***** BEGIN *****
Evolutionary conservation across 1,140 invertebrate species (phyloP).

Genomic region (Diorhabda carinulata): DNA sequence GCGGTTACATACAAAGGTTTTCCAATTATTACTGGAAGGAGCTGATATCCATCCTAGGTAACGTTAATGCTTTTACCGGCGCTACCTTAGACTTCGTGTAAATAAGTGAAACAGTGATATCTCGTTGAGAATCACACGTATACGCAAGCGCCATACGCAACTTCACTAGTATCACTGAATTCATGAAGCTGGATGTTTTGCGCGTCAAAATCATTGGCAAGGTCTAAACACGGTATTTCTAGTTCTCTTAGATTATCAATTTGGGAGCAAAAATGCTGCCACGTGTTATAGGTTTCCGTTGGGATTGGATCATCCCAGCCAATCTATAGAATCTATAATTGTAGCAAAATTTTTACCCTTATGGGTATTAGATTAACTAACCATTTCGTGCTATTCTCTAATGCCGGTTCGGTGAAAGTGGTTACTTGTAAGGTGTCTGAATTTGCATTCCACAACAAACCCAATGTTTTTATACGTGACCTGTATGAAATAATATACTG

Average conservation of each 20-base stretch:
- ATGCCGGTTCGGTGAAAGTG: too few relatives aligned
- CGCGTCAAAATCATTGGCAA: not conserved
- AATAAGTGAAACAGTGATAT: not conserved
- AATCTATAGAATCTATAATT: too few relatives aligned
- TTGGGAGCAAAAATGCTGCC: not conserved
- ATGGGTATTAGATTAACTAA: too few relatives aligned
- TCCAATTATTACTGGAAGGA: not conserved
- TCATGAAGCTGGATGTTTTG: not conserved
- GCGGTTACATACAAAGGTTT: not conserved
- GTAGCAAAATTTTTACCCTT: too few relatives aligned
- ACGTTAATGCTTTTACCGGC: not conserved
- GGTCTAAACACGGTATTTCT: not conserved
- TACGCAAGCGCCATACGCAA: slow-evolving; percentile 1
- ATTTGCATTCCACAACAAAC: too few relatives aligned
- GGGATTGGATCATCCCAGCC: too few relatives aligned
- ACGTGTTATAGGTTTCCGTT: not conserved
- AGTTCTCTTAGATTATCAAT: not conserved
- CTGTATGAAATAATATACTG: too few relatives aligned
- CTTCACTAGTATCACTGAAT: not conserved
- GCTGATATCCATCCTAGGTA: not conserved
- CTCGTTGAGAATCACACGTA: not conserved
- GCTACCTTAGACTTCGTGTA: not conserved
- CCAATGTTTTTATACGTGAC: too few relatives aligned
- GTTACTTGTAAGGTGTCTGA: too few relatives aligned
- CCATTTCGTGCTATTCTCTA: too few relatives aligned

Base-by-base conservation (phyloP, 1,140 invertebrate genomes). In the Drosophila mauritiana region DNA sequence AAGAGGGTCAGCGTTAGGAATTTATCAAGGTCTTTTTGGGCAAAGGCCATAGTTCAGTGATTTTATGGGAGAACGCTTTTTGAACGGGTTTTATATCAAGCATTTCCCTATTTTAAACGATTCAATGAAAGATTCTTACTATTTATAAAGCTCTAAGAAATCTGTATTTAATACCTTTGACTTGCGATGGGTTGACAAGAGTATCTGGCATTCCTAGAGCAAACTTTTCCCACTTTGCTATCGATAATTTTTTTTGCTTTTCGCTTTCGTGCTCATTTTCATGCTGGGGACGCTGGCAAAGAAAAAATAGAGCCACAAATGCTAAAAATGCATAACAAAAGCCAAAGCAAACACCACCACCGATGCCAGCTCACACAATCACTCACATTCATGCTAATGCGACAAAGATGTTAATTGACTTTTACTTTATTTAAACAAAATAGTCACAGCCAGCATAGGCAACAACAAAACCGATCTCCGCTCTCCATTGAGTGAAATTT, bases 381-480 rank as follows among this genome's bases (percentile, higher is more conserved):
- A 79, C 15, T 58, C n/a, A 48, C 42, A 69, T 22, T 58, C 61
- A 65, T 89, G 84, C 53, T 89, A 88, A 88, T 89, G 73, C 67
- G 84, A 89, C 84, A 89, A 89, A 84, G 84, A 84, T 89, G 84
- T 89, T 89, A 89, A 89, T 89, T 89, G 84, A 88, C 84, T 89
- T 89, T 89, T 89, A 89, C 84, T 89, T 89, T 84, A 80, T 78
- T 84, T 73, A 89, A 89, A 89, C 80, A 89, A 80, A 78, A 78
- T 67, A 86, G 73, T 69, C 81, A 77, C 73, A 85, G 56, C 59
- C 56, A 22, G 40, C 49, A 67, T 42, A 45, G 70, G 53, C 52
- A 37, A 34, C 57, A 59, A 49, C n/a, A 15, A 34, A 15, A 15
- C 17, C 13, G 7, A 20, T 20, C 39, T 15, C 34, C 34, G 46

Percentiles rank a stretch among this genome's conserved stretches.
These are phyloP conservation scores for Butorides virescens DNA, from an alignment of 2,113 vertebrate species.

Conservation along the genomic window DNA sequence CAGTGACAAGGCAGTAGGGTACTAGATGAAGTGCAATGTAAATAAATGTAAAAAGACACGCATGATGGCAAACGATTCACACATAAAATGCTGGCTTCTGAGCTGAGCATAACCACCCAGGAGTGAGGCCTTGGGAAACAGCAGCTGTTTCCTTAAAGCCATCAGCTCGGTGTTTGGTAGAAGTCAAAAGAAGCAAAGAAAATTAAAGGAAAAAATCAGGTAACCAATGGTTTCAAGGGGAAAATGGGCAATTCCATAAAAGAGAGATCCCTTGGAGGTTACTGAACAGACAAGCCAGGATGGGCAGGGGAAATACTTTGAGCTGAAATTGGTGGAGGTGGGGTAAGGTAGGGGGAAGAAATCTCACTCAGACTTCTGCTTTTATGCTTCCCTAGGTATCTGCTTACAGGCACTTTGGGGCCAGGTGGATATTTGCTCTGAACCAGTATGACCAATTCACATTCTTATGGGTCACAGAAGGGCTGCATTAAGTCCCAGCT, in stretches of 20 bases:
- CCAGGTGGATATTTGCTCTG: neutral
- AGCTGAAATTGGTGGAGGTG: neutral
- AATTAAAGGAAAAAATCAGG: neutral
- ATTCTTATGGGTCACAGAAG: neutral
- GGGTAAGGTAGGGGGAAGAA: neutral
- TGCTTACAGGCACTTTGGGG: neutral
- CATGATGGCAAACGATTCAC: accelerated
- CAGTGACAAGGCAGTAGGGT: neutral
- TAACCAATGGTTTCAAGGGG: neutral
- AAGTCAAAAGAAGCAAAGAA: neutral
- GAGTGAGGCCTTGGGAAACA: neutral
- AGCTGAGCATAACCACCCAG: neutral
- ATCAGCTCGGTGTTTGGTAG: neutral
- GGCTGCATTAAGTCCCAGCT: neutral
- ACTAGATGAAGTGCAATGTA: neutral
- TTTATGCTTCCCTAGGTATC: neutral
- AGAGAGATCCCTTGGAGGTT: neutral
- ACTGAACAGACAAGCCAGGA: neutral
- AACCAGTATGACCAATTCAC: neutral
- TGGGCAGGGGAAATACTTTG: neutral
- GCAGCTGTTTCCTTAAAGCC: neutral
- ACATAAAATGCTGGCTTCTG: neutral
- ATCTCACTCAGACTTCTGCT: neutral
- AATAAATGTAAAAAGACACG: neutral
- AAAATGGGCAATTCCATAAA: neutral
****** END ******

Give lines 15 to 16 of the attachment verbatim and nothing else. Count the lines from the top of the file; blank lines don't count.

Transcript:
- GGTCTAAACACGGTATTTCT: not conserved
- TACGCAAGCGCCATACGCAA: slow-evolving; percentile 1